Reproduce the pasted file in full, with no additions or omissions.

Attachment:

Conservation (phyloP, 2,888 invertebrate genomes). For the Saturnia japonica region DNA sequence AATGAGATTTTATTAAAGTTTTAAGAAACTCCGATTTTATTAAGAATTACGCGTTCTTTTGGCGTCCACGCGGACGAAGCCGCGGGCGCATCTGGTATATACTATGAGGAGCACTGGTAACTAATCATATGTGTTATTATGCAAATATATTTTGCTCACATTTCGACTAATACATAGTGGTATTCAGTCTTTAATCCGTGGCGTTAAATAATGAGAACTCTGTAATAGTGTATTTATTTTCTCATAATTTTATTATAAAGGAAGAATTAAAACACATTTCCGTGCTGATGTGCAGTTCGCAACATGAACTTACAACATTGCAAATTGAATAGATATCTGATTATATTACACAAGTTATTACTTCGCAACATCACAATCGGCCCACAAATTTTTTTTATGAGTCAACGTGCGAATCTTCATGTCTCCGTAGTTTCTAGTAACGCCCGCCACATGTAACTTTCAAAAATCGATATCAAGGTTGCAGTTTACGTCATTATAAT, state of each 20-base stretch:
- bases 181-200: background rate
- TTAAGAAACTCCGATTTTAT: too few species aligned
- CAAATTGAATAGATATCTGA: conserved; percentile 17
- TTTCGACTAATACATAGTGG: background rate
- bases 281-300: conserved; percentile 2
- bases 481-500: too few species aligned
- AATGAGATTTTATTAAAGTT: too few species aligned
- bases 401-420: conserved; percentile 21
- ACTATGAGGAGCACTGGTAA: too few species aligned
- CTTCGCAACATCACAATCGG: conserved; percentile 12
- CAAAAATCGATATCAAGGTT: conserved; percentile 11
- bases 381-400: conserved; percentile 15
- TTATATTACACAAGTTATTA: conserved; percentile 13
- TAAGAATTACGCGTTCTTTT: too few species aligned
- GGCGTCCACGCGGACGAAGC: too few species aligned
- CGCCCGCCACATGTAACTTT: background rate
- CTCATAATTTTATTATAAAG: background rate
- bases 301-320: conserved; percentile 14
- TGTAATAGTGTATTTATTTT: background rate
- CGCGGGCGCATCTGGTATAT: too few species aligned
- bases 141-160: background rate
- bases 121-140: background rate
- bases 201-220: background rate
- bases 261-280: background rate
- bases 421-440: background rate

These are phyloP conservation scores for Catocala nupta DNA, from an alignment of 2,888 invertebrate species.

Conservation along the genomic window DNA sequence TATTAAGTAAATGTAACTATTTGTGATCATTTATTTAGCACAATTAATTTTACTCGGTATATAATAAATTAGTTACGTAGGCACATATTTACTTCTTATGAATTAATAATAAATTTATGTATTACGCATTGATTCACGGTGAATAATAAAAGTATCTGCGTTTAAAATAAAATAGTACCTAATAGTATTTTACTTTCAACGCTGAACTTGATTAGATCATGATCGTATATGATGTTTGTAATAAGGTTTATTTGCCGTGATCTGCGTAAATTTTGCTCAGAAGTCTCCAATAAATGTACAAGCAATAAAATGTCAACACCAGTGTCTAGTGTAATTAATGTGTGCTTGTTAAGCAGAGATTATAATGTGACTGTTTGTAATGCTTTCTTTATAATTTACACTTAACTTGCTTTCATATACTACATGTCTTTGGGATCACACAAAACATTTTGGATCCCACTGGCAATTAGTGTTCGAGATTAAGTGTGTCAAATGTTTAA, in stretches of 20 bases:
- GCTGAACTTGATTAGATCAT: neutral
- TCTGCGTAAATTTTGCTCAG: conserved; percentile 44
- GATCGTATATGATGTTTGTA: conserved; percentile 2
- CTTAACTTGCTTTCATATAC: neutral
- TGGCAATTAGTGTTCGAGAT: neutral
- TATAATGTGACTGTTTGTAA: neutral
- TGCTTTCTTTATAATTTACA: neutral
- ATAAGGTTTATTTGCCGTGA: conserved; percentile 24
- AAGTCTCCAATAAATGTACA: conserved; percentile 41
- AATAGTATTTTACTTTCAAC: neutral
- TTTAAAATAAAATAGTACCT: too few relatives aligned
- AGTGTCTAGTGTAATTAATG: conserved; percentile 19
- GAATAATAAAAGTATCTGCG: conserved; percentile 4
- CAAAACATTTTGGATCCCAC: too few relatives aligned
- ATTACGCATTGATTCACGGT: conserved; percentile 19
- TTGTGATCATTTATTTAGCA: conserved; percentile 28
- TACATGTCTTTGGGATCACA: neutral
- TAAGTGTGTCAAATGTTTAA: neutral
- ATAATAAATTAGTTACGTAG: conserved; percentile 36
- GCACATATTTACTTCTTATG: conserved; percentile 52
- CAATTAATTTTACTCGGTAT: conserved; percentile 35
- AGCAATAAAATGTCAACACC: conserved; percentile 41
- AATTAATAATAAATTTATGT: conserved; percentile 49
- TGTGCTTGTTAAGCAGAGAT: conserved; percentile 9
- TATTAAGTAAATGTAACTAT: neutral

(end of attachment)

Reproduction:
Conservation (phyloP, 2,888 invertebrate genomes). For the Saturnia japonica region DNA sequence AATGAGATTTTATTAAAGTTTTAAGAAACTCCGATTTTATTAAGAATTACGCGTTCTTTTGGCGTCCACGCGGACGAAGCCGCGGGCGCATCTGGTATATACTATGAGGAGCACTGGTAACTAATCATATGTGTTATTATGCAAATATATTTTGCTCACATTTCGACTAATACATAGTGGTATTCAGTCTTTAATCCGTGGCGTTAAATAATGAGAACTCTGTAATAGTGTATTTATTTTCTCATAATTTTATTATAAAGGAAGAATTAAAACACATTTCCGTGCTGATGTGCAGTTCGCAACATGAACTTACAACATTGCAAATTGAATAGATATCTGATTATATTACACAAGTTATTACTTCGCAACATCACAATCGGCCCACAAATTTTTTTTATGAGTCAACGTGCGAATCTTCATGTCTCCGTAGTTTCTAGTAACGCCCGCCACATGTAACTTTCAAAAATCGATATCAAGGTTGCAGTTTACGTCATTATAAT, state of each 20-base stretch:
- bases 181-200: background rate
- TTAAGAAACTCCGATTTTAT: too few species aligned
- CAAATTGAATAGATATCTGA: conserved; percentile 17
- TTTCGACTAATACATAGTGG: background rate
- bases 281-300: conserved; percentile 2
- bases 481-500: too few species aligned
- AATGAGATTTTATTAAAGTT: too few species aligned
- bases 401-420: conserved; percentile 21
- ACTATGAGGAGCACTGGTAA: too few species aligned
- CTTCGCAACATCACAATCGG: conserved; percentile 12
- CAAAAATCGATATCAAGGTT: conserved; percentile 11
- bases 381-400: conserved; percentile 15
- TTATATTACACAAGTTATTA: conserved; percentile 13
- TAAGAATTACGCGTTCTTTT: too few species aligned
- GGCGTCCACGCGGACGAAGC: too few species aligned
- CGCCCGCCACATGTAACTTT: background rate
- CTCATAATTTTATTATAAAG: background rate
- bases 301-320: conserved; percentile 14
- TGTAATAGTGTATTTATTTT: background rate
- CGCGGGCGCATCTGGTATAT: too few species aligned
- bases 141-160: background rate
- bases 121-140: background rate
- bases 201-220: background rate
- bases 261-280: background rate
- bases 421-440: background rate

These are phyloP conservation scores for Catocala nupta DNA, from an alignment of 2,888 invertebrate species.

Conservation along the genomic window DNA sequence TATTAAGTAAATGTAACTATTTGTGATCATTTATTTAGCACAATTAATTTTACTCGGTATATAATAAATTAGTTACGTAGGCACATATTTACTTCTTATGAATTAATAATAAATTTATGTATTACGCATTGATTCACGGTGAATAATAAAAGTATCTGCGTTTAAAATAAAATAGTACCTAATAGTATTTTACTTTCAACGCTGAACTTGATTAGATCATGATCGTATATGATGTTTGTAATAAGGTTTATTTGCCGTGATCTGCGTAAATTTTGCTCAGAAGTCTCCAATAAATGTACAAGCAATAAAATGTCAACACCAGTGTCTAGTGTAATTAATGTGTGCTTGTTAAGCAGAGATTATAATGTGACTGTTTGTAATGCTTTCTTTATAATTTACACTTAACTTGCTTTCATATACTACATGTCTTTGGGATCACACAAAACATTTTGGATCCCACTGGCAATTAGTGTTCGAGATTAAGTGTGTCAAATGTTTAA, in stretches of 20 bases:
- GCTGAACTTGATTAGATCAT: neutral
- TCTGCGTAAATTTTGCTCAG: conserved; percentile 44
- GATCGTATATGATGTTTGTA: conserved; percentile 2
- CTTAACTTGCTTTCATATAC: neutral
- TGGCAATTAGTGTTCGAGAT: neutral
- TATAATGTGACTGTTTGTAA: neutral
- TGCTTTCTTTATAATTTACA: neutral
- ATAAGGTTTATTTGCCGTGA: conserved; percentile 24
- AAGTCTCCAATAAATGTACA: conserved; percentile 41
- AATAGTATTTTACTTTCAAC: neutral
- TTTAAAATAAAATAGTACCT: too few relatives aligned
- AGTGTCTAGTGTAATTAATG: conserved; percentile 19
- GAATAATAAAAGTATCTGCG: conserved; percentile 4
- CAAAACATTTTGGATCCCAC: too few relatives aligned
- ATTACGCATTGATTCACGGT: conserved; percentile 19
- TTGTGATCATTTATTTAGCA: conserved; percentile 28
- TACATGTCTTTGGGATCACA: neutral
- TAAGTGTGTCAAATGTTTAA: neutral
- ATAATAAATTAGTTACGTAG: conserved; percentile 36
- GCACATATTTACTTCTTATG: conserved; percentile 52
- CAATTAATTTTACTCGGTAT: conserved; percentile 35
- AGCAATAAAATGTCAACACC: conserved; percentile 41
- AATTAATAATAAATTTATGT: conserved; percentile 49
- TGTGCTTGTTAAGCAGAGAT: conserved; percentile 9
- TATTAAGTAAATGTAACTAT: neutral